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      1. I have a spreadsheet with a few names, cost and price comparisons, which I would be willing to share if you are interested.

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    2. Your math is exactly right. but consider this: The GovieEx management is not silly and will only even consider seeking financing (in deed being able to do so) when we have a sustainable Uranium price recovery. At this point, there is no way that the stock is at exactly the same price as now when no miner earns any money.

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      1. Excellent point, German reader. One counter point: Shareholders being aware of upcoming dilution will sometimes suppress the price. There is also a second reason I prefer Paladin: Their flagship asset has a proven track record. Before a mine has been constructed there are multiple things that can go wrong.

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      2. Oh, absolutely. Everything can go wrong, but I am not sure if it is that relevant in the beginning of a bull market.
        Actually their shareholder base is quite strong in my opinion with Denison, Friedland, etc.

        Can you explain how current shareholders would keep the stock down?

        Now if Paladin will do better or worse, I do not know to be honest, most likely neither will disappoint.

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      3. I suspect you are right on that last point. And also that Goviex will move in a bull market but what I am saying is the fear of dilution may put a cap on that move in relation to what other U stocks are doing.

        This may be part of the explanation why Energy Fuels has moved while UEC has not.

        And Goviex hasn’t done much either so far despite the U spot move. The way the two stocks ought to move in my opinion is that Paladin will lead in the $25-50/lb U spot price environment, while Goviex will outperform Paladin once U spot is above $50/lb, or perhaps even a bit earlier than that. That would be my base scenario due to where they each sit on the cost curve.

        I agree on the shareholder base. Probably strong hands that aren’t letting go anytime soon. But to lift a stock you need interest + lack of fear.

        I do own a little Goviex by the way but more due to the optionality play aspect. At $70-$80 I think it will do extremely well in relation to other U stocks so I really hope they are patient and wait as long as possible to dilute and make a mine construction decision. Hopefully above $55/lb before they even consider it.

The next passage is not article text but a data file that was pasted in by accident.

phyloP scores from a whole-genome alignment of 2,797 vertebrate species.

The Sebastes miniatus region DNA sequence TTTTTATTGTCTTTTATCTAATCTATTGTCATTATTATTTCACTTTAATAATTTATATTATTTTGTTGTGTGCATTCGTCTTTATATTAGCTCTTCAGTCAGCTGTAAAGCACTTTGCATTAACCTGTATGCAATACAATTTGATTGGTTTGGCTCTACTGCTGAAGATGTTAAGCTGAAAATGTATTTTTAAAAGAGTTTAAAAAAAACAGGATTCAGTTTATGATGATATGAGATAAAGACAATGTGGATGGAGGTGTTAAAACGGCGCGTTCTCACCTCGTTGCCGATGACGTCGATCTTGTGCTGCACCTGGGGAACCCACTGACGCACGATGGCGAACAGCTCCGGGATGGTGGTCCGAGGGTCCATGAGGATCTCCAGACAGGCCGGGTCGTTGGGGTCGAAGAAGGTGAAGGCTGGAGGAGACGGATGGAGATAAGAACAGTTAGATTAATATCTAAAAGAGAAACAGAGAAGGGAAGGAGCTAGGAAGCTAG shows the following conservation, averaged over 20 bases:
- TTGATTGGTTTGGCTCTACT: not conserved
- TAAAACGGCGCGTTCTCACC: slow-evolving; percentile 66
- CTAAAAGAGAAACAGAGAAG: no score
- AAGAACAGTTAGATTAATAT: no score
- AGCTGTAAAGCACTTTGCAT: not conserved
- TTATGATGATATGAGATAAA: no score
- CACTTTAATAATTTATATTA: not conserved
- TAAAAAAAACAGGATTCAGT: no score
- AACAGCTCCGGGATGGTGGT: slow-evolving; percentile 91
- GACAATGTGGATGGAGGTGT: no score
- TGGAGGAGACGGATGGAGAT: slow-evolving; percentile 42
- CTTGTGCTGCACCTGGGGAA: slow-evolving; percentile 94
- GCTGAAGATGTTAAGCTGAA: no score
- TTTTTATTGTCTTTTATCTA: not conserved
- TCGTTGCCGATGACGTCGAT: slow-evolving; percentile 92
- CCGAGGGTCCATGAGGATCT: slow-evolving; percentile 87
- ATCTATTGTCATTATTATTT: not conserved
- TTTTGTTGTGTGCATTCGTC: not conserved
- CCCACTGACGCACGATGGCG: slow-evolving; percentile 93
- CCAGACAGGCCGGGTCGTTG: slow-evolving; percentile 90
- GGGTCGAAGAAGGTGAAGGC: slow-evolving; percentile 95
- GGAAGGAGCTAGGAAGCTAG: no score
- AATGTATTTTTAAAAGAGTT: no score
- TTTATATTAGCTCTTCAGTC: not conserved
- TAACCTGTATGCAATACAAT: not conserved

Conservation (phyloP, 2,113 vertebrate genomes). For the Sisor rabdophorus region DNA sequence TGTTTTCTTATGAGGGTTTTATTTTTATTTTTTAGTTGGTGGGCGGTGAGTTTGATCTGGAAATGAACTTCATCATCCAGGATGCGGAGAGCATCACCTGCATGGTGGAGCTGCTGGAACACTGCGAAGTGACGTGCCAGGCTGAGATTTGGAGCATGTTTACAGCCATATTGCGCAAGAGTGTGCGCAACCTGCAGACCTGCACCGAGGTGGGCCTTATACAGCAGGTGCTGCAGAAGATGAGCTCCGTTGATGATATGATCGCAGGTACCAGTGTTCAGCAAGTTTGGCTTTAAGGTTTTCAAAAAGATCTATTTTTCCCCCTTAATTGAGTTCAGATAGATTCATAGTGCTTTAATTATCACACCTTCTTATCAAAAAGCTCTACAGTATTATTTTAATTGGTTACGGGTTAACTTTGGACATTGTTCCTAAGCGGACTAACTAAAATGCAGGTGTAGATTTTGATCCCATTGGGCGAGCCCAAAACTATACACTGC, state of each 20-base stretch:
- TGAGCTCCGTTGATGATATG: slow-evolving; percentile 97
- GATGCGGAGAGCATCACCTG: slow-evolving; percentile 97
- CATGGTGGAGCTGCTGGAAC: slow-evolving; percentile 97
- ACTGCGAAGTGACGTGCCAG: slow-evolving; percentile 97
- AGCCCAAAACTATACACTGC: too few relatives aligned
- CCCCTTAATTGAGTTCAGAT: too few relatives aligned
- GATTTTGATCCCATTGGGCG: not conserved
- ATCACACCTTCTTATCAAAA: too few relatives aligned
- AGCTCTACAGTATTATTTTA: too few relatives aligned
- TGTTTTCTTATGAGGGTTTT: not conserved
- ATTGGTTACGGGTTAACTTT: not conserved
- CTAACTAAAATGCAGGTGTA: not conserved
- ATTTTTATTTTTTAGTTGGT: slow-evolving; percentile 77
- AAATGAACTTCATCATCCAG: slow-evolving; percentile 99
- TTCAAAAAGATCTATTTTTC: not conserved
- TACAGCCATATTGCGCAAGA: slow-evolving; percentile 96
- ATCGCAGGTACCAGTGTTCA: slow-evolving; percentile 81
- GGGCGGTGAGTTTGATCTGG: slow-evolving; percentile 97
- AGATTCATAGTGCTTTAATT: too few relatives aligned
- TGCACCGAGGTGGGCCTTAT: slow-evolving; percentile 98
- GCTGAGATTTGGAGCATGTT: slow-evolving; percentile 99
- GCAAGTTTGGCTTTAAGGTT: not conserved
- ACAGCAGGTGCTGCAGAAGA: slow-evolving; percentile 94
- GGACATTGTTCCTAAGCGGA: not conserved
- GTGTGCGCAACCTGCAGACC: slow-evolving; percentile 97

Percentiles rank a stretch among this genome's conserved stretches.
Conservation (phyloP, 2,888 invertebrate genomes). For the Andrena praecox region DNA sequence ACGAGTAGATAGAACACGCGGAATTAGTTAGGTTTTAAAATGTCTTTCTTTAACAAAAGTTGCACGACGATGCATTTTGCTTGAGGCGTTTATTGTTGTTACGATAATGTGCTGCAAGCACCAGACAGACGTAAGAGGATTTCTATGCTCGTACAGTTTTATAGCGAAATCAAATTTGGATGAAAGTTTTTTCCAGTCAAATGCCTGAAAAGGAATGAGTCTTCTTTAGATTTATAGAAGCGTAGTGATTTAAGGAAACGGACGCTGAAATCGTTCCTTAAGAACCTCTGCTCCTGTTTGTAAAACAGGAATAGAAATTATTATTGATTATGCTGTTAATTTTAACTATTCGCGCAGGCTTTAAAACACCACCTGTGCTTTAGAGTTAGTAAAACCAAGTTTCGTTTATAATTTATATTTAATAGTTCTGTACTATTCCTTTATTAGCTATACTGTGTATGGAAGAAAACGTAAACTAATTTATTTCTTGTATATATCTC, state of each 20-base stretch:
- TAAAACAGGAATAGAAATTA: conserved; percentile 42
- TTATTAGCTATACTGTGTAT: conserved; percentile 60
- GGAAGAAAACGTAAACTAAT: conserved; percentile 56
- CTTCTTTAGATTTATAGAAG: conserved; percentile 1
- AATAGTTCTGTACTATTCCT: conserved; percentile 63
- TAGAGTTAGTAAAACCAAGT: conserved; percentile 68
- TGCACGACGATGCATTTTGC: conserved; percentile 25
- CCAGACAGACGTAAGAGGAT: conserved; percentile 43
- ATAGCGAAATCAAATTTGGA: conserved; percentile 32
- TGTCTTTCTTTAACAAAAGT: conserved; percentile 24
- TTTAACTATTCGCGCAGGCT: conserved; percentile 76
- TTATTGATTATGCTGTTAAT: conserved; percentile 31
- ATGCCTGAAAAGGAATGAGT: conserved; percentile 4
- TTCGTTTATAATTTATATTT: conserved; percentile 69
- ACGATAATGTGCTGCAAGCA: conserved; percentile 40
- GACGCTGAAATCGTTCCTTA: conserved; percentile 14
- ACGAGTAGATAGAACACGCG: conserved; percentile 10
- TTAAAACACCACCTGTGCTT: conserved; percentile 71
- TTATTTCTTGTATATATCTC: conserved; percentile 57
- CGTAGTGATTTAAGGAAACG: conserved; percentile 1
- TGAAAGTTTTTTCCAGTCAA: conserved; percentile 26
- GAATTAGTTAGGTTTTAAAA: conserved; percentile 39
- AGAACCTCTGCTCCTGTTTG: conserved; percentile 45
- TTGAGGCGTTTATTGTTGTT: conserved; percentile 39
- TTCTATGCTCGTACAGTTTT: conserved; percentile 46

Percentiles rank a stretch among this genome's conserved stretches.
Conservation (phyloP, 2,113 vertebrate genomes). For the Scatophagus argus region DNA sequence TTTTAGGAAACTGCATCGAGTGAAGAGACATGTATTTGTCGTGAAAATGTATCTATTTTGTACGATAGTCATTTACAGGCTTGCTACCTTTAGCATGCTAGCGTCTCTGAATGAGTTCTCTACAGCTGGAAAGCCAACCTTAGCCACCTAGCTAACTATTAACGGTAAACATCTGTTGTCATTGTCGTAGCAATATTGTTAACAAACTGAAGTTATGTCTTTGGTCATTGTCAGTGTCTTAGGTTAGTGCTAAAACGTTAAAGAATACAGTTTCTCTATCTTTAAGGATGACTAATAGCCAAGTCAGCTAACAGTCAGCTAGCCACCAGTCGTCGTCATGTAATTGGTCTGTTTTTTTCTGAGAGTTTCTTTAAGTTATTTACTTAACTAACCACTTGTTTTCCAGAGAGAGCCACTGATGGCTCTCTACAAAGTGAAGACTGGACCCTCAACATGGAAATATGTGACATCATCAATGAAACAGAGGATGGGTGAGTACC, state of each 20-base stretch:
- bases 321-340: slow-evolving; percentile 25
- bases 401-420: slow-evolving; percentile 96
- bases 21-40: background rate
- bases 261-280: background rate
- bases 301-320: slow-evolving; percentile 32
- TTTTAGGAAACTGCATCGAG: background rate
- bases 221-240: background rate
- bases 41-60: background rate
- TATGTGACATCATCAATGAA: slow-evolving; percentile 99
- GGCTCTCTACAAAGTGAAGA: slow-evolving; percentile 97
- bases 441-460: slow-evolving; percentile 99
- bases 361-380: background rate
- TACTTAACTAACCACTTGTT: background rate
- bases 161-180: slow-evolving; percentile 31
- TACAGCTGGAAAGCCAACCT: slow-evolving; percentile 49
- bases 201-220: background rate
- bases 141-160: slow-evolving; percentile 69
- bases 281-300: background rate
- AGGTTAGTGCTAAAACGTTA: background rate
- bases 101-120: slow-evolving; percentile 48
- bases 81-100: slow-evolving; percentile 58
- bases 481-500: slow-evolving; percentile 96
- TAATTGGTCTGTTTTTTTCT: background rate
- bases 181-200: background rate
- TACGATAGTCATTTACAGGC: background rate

What do you think?

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      4. Agreed. But I think Energy Fuels has done well mostly because of section 232 and their other business lines (vanadium and waste).

        What I also like about GovieEx is actually the location. People like Katusa seem to think it’s an AK47 country, but if you look a bit deeper that seems not quite to be the case. Further Daniel Major is extremely familiar with these countries and seems very focused on good relationships to the people in Niger. Not to mention how easy permiting is there and regulation in general, on top of which GovieEx has optimized the mining plan for a long time and cleaned up the balance sheet giving me some confidence.

        Have you considered other optionality plays and UR Energy? I have normal positions in Energy Fuels and GovieEx, smaller ones in NexGen, Laramide, Forsys, Denison and UEC (the latter I am thinking about very hard currently).

        So the spot price…I think it will come down to section 232 at first. Then it will be really important which individual contracts are closed. When Paladin gets contracts at $55/lb U will they further appreciate at spot $80/lb U? Are explorers revalued with the spot price or off take agreements? On a pounds in the ground basis? Hard questions.

        I appreciate the excellent discussion here by the way.

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      5. I do too. Good questions to think about 🙂
        Paladin will still be affected positively in a rising price environment even if they sign contracts for Langer Heinrich at $55 or perhaps even lower as they also have the Kayelekera mine in Malawi I think it is and this mine requires prices in the $80 dollar range to come on. Also they have exploration projects that will all benefit from rising prices. So I think the rise probably won’t be _as_ steep as Goviex post $55-60 but it will still be a very healthy one.

        My three core positions now are with Energy Fuels, Paladin and Yellow Cake and I am thinking of adding a fourth one but I have to do more research on it.

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      6. Good discussion, thank you German reader &b Hammerinvest!

        I agree with your comments of the price levels and comparison between Paladin and Goviex.

        Goviex will complete and publish Definitive Feasibility Study (DFS) during 2018 i.e. in a few months time. Then we will know more about their AISC (all in sustained cost level), schedule and hopefully they can also optimize the level of costs of building and operating the mine in Madaouela / Niger, which is a considerable safe place for a mine.

        The longer Goviex will wait for the price increase – and they must wait, this is a guess but a strong one – the later the mine will be an operating one and the later the expected cash flows will come.

        For me Goviex is a long play. When the uranium price is max US$50 / lbs, Goviex is not yet so attractive but when the uranium price will reach US$60 – 70 they will really create strong positive cash flow (as well as earnings with very low P/E).

        And when the price of uranium will increase, let’s say over US$30 / lbs and will stay in uptrend, Goviex will be able to secure debt financing with reasonable interest rate at some point, to proceed with building the Madaouela uranium mine.

        I hope they are able to secure the debt financing first in the increasing uranium price environment in order to minimize the effect of the dilution i.e. higher stock price, maybe bringing in an institutional investor or a Chinese corporation a la Fission Uranium.